ISSN : 2287-8327
Background: Baekdudaegan was designated in 2005 as a protected area to prevent destruction and conserve. However, there are many disturbed and destroyed areas. The total disturbed area amounts to 25.9 km2 (0.94%), including 13.4 km2 (0.49%) in the core area and 12.5 km2 (0.45%) in the buffer area. This study aims to classify the vegetation types established in the disturbed areas and diagnose the current conditions for ecological restoration in the forest ecosystem. Methods: We surveyed the vegetation in the disturbed areas of Daegwallyeong and Chupungryeong and the surrounding natural areas. The survey conducted from July to September 2015 targeted a total of 54 quadrats by Braun-Blanquet method (Daegwallyeong, 22; Chupungryeong, 32). We also investigated the height and coverage of each layer. We classified the vegetation types based on the field data and analyzed the ratio of life form and the exotic plants, species richness, and vegetation index (Hcl). The Normalized Difference Vegetation Index (NDVI) was calculated from rapideye satellite imagery in 2014 and 2015. Results: Vegetation types were classified into 11 groups according to the criteria that included successional sere or plantation at first, followed by developmental stage and origins. As a result of the analysis of the survey data, species richness, vegetation index (Hcl), ratio of tree plants, and the NDVI tended to increase, while the ratio of the exotic plants tended to decrease with the time since disturbance. These indicators had the classified values according to the vegetation types with time since the disturbance. Conclusions: These indicators can be effectively used to diagnose the conditions of the present vegetation in the disturbed area of the Baekdudaegan area. In addition, the NDVI might be effective for the diagnosis of the disturbed status instead of the human efforts based on the higher spatial resolution of satellite imagery. Appropriate diagnosis of the disturbed forests in the Baekdudaegan area considering the established vegetation types is essential for the elaboration of restoration plans. In addition, restoration target and level should be different according to the disturbed status of restoration site.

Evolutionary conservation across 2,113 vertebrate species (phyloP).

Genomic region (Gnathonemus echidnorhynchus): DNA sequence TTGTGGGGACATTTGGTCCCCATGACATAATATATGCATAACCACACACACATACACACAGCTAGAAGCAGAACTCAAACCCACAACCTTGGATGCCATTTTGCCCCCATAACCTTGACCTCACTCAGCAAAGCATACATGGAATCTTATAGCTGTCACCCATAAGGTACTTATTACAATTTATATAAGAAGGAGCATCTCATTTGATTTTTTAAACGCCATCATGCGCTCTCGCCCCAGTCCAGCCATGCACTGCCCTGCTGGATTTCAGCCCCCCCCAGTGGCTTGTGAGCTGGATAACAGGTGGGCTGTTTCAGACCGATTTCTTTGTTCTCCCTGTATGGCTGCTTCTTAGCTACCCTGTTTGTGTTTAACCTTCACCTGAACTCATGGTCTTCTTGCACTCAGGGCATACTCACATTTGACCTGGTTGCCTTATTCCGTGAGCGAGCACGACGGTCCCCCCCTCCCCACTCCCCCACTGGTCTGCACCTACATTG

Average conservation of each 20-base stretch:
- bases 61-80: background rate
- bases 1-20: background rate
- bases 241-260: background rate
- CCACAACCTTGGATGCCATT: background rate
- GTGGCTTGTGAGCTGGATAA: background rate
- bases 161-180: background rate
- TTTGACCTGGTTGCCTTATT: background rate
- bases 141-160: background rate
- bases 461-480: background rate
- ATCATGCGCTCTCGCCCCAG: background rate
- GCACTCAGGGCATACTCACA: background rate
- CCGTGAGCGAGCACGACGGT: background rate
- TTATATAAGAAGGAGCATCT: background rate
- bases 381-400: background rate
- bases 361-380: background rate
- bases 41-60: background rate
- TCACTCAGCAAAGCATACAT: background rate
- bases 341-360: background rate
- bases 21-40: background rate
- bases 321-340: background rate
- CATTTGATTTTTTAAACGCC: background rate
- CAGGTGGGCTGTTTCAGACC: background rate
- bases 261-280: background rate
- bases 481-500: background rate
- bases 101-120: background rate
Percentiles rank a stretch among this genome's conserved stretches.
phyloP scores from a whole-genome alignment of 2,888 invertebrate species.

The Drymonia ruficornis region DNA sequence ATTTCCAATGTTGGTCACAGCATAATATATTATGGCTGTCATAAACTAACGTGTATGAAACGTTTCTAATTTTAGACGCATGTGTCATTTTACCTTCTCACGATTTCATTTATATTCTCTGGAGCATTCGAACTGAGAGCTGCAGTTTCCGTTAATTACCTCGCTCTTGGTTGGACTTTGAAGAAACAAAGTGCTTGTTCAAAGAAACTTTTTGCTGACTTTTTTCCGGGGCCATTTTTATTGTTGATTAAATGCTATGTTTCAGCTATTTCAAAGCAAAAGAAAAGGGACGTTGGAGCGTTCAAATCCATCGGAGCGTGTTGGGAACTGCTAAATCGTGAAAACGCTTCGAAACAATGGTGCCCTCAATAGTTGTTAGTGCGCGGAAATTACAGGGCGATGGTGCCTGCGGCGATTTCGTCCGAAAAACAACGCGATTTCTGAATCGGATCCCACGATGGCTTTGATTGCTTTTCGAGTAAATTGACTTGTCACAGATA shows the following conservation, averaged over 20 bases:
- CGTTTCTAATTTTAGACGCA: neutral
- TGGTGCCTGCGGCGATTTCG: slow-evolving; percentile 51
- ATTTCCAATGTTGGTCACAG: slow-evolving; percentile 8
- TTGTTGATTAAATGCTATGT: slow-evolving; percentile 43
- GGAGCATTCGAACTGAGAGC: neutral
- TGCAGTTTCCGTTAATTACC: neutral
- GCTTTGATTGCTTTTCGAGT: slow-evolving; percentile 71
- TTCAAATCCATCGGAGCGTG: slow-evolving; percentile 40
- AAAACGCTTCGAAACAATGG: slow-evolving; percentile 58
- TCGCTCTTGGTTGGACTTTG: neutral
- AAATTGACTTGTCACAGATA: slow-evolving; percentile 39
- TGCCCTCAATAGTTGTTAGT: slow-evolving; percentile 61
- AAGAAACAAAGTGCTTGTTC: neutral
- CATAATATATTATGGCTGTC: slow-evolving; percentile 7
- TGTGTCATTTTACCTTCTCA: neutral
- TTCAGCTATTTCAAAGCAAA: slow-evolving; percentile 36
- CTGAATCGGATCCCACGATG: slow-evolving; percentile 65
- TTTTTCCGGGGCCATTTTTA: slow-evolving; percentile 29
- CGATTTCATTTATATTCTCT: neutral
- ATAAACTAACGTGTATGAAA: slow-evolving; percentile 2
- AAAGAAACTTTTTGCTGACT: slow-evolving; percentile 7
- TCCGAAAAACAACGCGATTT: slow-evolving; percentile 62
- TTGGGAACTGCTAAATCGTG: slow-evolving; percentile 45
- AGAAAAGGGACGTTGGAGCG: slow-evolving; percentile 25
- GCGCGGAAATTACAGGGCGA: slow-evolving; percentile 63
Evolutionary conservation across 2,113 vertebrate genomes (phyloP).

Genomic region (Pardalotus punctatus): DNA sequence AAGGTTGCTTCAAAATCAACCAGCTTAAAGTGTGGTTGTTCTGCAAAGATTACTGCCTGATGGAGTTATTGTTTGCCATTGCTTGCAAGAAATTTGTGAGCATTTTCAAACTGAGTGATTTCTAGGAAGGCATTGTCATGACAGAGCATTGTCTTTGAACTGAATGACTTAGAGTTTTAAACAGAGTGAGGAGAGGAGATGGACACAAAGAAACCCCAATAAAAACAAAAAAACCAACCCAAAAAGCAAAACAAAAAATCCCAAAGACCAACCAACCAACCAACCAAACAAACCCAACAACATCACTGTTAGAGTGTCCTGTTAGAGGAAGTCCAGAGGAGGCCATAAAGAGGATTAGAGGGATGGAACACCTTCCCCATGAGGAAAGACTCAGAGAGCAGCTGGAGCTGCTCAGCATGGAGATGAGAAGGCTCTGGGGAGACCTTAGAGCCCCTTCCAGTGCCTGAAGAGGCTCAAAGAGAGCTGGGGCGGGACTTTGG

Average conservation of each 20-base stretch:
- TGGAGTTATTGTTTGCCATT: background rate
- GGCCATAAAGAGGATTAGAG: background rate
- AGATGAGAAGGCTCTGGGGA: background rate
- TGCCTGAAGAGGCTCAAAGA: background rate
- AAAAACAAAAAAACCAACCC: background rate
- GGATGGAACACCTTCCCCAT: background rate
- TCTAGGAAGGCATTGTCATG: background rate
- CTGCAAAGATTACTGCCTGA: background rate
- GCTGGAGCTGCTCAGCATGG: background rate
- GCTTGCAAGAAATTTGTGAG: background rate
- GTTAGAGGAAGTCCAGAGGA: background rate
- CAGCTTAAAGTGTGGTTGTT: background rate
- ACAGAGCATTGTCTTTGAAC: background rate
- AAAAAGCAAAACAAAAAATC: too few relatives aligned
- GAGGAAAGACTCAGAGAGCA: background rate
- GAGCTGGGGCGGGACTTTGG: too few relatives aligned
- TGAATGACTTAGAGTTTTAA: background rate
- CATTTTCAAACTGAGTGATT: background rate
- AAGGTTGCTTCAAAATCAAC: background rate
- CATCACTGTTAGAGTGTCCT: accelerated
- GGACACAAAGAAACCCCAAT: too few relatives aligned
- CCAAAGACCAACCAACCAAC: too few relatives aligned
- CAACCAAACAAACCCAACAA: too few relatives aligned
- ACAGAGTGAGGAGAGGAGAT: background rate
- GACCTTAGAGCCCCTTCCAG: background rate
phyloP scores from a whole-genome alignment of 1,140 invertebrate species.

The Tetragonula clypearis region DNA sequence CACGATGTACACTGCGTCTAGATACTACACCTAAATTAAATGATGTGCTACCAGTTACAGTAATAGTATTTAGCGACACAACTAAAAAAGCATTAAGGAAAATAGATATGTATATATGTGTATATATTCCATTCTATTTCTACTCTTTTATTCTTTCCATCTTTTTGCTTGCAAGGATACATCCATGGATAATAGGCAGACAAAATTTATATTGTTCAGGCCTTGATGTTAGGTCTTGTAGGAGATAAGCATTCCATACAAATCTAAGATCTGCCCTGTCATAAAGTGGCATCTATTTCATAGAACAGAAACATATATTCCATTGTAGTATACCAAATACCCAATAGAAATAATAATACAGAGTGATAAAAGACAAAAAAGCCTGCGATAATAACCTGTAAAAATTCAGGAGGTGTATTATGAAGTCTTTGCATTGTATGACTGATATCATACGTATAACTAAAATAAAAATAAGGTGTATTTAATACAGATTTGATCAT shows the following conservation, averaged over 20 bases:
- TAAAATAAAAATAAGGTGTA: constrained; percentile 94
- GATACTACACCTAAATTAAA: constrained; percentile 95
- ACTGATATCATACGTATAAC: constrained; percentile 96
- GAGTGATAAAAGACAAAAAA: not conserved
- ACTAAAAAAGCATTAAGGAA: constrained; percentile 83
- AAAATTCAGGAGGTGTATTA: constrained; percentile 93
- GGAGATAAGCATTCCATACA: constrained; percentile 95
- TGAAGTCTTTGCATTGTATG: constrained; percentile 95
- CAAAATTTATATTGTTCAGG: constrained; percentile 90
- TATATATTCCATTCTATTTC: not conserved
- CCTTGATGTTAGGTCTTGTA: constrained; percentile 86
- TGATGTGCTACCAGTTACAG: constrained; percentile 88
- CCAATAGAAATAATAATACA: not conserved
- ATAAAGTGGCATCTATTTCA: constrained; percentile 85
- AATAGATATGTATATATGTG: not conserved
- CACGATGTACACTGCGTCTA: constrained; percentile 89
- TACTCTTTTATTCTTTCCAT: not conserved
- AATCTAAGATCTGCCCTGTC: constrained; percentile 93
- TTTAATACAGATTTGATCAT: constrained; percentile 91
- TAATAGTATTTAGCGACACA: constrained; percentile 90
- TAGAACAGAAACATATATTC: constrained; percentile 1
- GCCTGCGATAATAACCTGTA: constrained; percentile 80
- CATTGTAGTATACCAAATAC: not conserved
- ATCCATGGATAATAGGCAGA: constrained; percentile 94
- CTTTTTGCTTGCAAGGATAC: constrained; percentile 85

Background: Limited availability of corn stover due to the competing uses (organic manure, animal feed, bio-materials, and bioenergy) presents a major concern for its future in the bio-economy. Furthermore, biomass research has exhibited different results due to the differences in the supply of enzymes and dissimilar analytical methods. The effect of the two leading pretreatment techniques (dilute acid and alkaline) on glucose yield from three corn stover fractions (cob, stalk, and leaf) sourced from a single harvest in Uganda were studied at temperatures 100, 120, 140, and 160 °C over reaction times of 5, 10, 30, and 60 min. Results: From this study, the highest glucose concentrations obtained from the dilute acid (DA) pretreated cobs, stalks, and leaves were 18.4 g/L (66.8% glucose yield), 16.2 g/L (64.1% glucose yield), and 11.0 g/L (49.5% glucose yield), respectively. The optimal pretreatment settings needed to obtain these yields from the DA pretreated samples were at a temperature of 160 °C over an incubation time of 30 min. The highest glucose concentrations obtained from the alkaline (AL) pretreated cobs, stalks, and leaves were 24.7 g/L (81.73% glucose yield), 21.3 g/L (81.23% glucose yield), and 15.0 g/L (51.92% glucose yield), respectively. To be able to achieve these yields, the optimal pretreatment settings for the cobs and stalks were 140 °C and for a retention time of 30 min, while the leaves require optimal conditions of 140 °C and for a retention time of 60 min. Conclusions: The study recommends that the leaves could be left on the field during harvesting since the recovery of glucose from the pretreated cobs and stalks is higher.